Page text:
On 8 October, a scientists’ panel convened by the UN’s Intergovernmental Panel on Climate Change, after surveying more than 6,000 scientific studies, reported that the world is on course for catastrophic warming by the end of the century, due to carbon emissions.
And this same week the first UK site for “horizontal fracking” looks set to start in Lancashire.
“Fracking” pumps pressurised liquid deep underground to fracture rock, releasing natural gas. “Horizontal fracking” also drills sideways, accessing larger underground areas.
Globally, fracking puts more fossil fuels into circulation; is energy-intensive; and often leaks methane. Methane also drives climate change, like the carbon dioxide released by burning gas. And locally, fracking can cause small earthquakes and poison the water.
Opposition by environmental activists and local communities has delayed and limited the growth of fracking. Fracking is banned in seven European countries. Horizontal fracking in Lancashire was rejected at parish, borough and county council levels, and in an appeal.
The pro-fracking Tory government overruled local democracy and gave this a go-ahead. Local opposition continues.
Meanwhile, in late September, three activists were given 15/16 months in prison for “public nuisance”, and another got a suspended sentence. They participated in a four-day non-violent protest, halting a convoy carrying drilling equipment, causing traffic problems.
Imprisonment for peaceful environmental protests is extremely rare. It is being appealed on a human rights basis.
Anti-fracking protests in Lancashire have managed to delay fracking but have faced increasing repression, with over 300 protesters arrested since January 2017.
Climate activists, energy workers and the labour movement should work together to prevent fracking and ensure serious investment in renewable energy, creating many green jobs and a sustainable society.
The Labour Party leadership advocates banning fracking, but so must the broader labour movement. GMB, which represents most energy workers, supports fracking.
They argue that it creates jobs, and that using UK-sourced gas is best. A motion to reconsider this position fell at their conference this summer. Climate activists often fail to engage with the labour movement.
GMB leaders have previously urged that “police and judges should take a firm line with anti-fracking protesters”, saying that it is an issue of workers not being prevented from doing their jobs.
Workers are not being hurt or intimidated. Advocating increased repression against protesters will harm our class and the left in the long-run.
GMB should demand that workers are paid for the days they were due to work even if protesters prevented this, not side with bosses against protesters. Fundamentally, climate change will cause extreme destruction while investment in renewables could create more jobs. Trade union and Labour Party branches must call for the release of these activists.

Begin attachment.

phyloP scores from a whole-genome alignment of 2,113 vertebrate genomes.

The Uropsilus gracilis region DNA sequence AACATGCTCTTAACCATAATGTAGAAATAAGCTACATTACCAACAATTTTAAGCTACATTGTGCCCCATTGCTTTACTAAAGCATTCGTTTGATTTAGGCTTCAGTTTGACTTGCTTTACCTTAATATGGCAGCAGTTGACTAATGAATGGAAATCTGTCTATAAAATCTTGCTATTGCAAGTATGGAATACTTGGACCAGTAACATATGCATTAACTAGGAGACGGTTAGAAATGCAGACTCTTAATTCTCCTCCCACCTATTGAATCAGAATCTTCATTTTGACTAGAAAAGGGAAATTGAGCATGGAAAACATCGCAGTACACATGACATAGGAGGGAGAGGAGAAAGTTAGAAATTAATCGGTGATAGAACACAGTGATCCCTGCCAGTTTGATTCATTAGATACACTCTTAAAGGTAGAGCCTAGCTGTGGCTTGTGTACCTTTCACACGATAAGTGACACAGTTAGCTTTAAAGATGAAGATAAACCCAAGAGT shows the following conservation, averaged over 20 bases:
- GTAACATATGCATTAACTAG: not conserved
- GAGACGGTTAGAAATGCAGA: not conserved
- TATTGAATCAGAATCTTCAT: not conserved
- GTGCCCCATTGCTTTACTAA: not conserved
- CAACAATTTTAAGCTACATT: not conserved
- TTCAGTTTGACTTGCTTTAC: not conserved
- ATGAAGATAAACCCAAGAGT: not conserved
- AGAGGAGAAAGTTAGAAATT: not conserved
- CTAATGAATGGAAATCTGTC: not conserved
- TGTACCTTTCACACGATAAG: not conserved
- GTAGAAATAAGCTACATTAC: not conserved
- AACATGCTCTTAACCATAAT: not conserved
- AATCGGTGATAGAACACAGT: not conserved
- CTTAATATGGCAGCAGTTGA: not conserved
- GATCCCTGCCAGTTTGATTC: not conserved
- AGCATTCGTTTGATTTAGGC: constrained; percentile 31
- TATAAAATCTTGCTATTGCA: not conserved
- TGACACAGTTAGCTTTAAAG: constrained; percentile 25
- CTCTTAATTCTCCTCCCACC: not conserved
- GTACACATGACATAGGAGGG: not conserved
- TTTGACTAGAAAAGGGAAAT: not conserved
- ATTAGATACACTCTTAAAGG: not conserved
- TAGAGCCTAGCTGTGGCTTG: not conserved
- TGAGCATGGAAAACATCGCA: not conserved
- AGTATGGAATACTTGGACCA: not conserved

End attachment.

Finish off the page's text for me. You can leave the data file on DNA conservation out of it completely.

Their struggle is a struggle for all our futures. The scientists report: “we are already seeing the consequences of 1°C of global warming through more extreme weather, rising sea levels and diminishing Arctic sea ice...”
The Paris agreement resolved to keep warming below 2°C. The scientists say that limiting global warming to 1.5°C would require “rapid and far-reaching” changes in economic organisation, plus technological fixes to remove carbon dioxide from the atmosphere. It is, as they say, “possible within the laws of chemistry and physics but doing so would require unprecedented changes”.
2°C will raise global sea levels 10cm further, flooding huge areas. It will melt vast areas of the Arctic. Coral reefs, 70 to 90% of which will go even if the temperature rise is limited to 1.5°C, will almost all (over 99%) be destroyed.
Once the temperature rise tops 2°C, there is a serious and increasing risk of a runaway effect, in which the results of global warming release more carbon dioxide and methane into the atmosphere, and thus generate even more warming.
Each capitalist, and most capitalist governments, however, see more short-term economic gain for themselves in using fossil fuels. And, under capitalism, short-term profit for the ultra-rich governs life.
To turn the world round from the road to catastrophe, we need to support the environmental protests already underway, and to turn round the labour movement to fight for democratic and social control over the main levers of economic life.
• Saturday 1 December: Together For Climate Justice demonstration. Noon, London.